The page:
Zuk in Palmerston North City Library, 2014
|Born||May 20, 1956|
Philadelphia, Pennsylvania, U.S.
|Alma mater|| University of California, Santa Barbara |
University of Michigan
|Fields||Evolutionary biology, behavioral ecology|
|Institutions|| University of California, Riverside |
University of Minnesota
|Thesis||Sexual selection, mate choice and gregarine parasite levels in the field crickets Gryllus veletis and G. pennsylvanicus (1986)|
Marlene Zuk (born May 20, 1956) is an American evolutionary biologist and behavioral ecologist. She worked as professor of biology at the University of California, Riverside (UCR) until she transferred to the University of Minnesota in 2012. Her studies involve sexual selection and parasites.
Zuk was born in Philadelphia, Pennsylvaniaand she is a native of Los Angeles. Living in the city, she became interested in insects at a young age. At the University of California, Santa Barbara, Zuk started majoring in English, but decided to switch to Biology. After earning her bachelor's degree, she wrote and taught for three years.
In 1982, she and W. D. Hamilton proposed the "good genes" hypothesis of sexual selection.Zuk started attending the University of Michigan in 1986 and earned her Doctor of Philosophy. She completed her postdoctoral research at the University of New Mexico. She joined the UCR faculty in 1989. In April 2012, Zuk and her husband John Rotenberry transferred to the University of Minnesota, where they both work at its College of Biological Sciences.
Zuk has received honorary doctorates from Sweden's Uppsala University (2010) and the University of Jyväskylä in Finland (2016).
Zuk's research of interest deals with the evolution of sexual behavior (especially in relation to parasites), mate choice, and Animal behavior.A recurring theme in Zuk's writing and lectures is feminism and women in science. Zuk is critical of the paleolithic diet. In 1996 Zuk was awarded a continuing grant by the National Science Foundation for an investigation into the ways that variation in females effects sexual selection and what qualities in males indicate vigor.
Zuk is outspoken about promoting women in science. In 2018, Zuk published an Op-Ed in the Los Angeles Times. Titled, "There's nothing inherent about the fact that men outnumber women in the sciences,"the article countered recurring suggestions that women are underrepresented in scientific fields due to inherent preferences toward the humanities. By highlighting the inextricable relationship between nature and nurture, she points out the impossibility of attributing female underrepresentation in science to any inborn cause. Citing essential scientific integrity, she argues that until boys and girls are raised under identical circumstances one could not possibly prove any inherent female leanings towards or away from the sciences.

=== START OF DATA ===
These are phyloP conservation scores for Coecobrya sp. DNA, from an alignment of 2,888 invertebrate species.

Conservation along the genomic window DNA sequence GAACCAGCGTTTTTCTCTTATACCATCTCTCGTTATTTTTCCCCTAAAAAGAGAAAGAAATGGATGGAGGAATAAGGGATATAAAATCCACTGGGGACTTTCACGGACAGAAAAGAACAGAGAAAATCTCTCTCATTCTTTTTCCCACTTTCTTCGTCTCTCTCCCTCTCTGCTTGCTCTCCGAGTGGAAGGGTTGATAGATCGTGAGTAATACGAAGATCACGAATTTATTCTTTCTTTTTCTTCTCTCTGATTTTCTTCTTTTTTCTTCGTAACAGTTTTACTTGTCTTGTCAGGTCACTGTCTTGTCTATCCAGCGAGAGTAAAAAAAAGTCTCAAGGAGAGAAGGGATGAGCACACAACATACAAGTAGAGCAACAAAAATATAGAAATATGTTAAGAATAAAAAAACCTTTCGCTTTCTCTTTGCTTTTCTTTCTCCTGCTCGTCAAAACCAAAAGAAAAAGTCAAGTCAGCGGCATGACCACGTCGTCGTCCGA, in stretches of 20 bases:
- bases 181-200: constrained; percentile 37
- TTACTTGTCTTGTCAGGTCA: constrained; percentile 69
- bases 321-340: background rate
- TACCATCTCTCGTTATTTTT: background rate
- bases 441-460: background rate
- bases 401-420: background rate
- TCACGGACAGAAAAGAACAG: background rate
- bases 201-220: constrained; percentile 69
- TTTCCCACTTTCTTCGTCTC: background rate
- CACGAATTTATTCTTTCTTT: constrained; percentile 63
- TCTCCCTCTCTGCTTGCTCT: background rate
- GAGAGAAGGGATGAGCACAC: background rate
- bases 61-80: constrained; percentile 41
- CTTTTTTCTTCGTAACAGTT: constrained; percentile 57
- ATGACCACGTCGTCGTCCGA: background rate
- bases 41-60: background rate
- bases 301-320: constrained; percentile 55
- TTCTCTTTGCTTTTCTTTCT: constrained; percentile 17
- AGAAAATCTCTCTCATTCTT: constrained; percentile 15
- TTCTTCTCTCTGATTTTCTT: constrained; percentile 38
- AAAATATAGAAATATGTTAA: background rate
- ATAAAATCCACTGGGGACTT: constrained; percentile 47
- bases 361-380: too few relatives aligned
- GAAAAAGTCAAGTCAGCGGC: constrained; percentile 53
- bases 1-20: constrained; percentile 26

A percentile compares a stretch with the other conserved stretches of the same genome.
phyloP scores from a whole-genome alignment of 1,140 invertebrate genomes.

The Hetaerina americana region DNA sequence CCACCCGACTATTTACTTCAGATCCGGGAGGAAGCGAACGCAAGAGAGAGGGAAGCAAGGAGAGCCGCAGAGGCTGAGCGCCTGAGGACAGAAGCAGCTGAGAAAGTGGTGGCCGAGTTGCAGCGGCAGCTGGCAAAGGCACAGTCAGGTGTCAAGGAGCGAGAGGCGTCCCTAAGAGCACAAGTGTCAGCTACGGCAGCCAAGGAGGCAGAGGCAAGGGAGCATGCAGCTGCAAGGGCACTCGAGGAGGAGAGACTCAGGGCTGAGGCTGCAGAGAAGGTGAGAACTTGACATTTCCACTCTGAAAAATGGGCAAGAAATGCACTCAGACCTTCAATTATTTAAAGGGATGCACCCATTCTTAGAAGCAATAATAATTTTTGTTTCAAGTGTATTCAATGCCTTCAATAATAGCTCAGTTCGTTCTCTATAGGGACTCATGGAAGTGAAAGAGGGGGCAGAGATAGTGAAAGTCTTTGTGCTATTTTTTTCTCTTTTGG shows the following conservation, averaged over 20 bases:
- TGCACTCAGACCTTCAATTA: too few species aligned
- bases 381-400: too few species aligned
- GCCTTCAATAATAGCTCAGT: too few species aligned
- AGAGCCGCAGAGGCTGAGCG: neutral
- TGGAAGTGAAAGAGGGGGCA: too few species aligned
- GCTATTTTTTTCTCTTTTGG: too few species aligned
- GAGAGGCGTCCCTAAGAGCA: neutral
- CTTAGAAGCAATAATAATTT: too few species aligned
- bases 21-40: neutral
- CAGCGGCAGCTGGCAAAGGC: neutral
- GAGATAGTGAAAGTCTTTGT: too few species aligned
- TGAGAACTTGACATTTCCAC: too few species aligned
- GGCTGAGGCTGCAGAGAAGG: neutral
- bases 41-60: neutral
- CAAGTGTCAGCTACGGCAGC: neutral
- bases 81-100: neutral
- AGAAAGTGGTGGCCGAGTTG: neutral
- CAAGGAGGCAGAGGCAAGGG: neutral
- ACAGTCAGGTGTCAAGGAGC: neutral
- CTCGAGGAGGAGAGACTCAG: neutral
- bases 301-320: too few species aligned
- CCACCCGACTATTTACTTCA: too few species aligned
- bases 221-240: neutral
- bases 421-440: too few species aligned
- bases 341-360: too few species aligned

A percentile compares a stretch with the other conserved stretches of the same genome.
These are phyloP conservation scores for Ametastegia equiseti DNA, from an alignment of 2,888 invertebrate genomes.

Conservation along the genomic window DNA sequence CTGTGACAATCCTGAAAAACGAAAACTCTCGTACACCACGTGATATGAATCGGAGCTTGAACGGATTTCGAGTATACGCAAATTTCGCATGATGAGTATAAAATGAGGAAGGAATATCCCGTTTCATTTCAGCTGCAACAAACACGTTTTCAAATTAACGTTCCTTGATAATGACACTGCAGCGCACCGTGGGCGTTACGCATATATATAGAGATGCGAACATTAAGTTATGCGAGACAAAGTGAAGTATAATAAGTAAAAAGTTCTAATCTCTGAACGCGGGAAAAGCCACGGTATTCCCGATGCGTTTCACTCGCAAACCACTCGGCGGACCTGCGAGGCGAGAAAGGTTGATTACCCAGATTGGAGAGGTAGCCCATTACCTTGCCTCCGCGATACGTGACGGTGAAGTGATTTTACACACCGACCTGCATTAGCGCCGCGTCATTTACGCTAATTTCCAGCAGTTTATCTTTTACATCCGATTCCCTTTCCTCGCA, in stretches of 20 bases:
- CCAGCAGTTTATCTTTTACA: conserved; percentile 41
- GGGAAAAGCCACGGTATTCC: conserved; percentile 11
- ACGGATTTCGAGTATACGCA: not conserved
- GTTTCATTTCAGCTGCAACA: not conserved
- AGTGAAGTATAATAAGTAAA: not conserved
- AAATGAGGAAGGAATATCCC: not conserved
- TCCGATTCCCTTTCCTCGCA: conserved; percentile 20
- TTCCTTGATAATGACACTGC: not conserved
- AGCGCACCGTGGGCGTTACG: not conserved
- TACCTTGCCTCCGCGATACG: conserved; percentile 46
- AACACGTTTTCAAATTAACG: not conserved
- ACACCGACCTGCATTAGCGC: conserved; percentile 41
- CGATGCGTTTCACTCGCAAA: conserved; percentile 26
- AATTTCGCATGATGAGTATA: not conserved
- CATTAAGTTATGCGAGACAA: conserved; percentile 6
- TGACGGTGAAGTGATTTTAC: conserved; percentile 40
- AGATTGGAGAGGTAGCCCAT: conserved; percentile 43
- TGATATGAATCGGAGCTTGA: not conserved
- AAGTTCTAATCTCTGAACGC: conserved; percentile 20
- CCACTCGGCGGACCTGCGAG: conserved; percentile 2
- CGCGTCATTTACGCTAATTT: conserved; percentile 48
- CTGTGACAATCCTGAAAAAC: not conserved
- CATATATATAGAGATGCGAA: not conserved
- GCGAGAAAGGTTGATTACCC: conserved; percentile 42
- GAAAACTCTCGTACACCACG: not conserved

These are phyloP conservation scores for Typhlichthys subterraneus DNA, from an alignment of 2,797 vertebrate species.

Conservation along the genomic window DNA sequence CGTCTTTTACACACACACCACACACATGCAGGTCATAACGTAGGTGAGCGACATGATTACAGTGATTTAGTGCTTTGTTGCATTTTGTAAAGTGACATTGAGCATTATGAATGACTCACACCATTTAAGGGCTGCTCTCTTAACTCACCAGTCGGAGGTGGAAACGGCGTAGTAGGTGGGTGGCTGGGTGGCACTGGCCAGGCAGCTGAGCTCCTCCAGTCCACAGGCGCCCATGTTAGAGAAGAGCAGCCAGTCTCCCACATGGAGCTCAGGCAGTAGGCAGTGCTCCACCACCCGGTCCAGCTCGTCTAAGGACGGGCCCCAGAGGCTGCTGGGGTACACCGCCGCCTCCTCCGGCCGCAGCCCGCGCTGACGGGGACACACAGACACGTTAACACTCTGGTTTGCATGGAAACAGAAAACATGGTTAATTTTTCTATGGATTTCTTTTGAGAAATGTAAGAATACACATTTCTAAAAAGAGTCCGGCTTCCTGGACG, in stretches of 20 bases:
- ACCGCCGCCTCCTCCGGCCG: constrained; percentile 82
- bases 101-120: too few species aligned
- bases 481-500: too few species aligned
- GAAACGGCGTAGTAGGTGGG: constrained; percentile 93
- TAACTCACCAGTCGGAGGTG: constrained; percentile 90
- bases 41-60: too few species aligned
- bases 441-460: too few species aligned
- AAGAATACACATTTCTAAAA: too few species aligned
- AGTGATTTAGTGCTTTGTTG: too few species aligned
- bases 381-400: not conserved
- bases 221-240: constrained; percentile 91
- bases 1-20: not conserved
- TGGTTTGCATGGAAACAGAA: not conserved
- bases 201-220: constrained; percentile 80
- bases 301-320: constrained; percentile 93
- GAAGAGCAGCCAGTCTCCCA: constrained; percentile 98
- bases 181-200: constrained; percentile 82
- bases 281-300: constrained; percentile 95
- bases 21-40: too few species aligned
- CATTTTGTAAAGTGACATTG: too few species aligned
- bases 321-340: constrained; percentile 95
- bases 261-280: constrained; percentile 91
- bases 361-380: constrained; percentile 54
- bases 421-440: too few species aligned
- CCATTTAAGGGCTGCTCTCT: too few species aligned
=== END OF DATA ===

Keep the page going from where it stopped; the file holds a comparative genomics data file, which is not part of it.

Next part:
Her books and articles include:
Zuk is a professor in the department of Ecology, Evolution, and Behavior in the College of Biological Sciences. She is the Associate Dean for Faculty.
In 2015 Zuk was the recipient of the Edward O. Wilson Naturalist Award by the American Society of Naturalists.
Zuk was elected a Fellow of the American Academy of Arts and Sciences in 2017,and was elected to the National Academy of Sciences in 2019.
The Society for Integrative & Comparative Biology named their scholarship award for outstanding oral presentation in the division of animal behavior after her.
Sexual dimorphism is the condition where the two sexes of the same species exhibit different characteristics beyond the differences in their sexual organs. The condition occurs in many animals and some plants. Differences may include secondary sex characteristics, size, weight, color, markings, and may also include behavioral and cognitive differences. These differences may be subtle or exaggerated, and may be subjected to sexual selection and natural selection. The opposite of dimorphism is monomorphism.
A lek is an aggregation of male animals gathered to engage in competitive displays and courtship rituals, known as lekking, to entice visiting females which are surveying prospective partners to mate with. A lek can also indicate an available plot of space able to be utilized by displaying males to defend their own share of territory for the breeding season. A lekking species is characterised by male displays, strong female mate choice, and the conferring of indirect benefits to males and reduced costs to females. Although most prevalent among birds such as black grouse, lekking is also found in a wide range of vertebrates including some bony fish, amphibians, reptiles, and mammals, and arthropods including crustaceans and insects.
Joan Roughgarden is an American ecologist and evolutionary biologist. She is well known for her theistic evolutionism and critical studies on Charles Darwin's theory of sexual selection.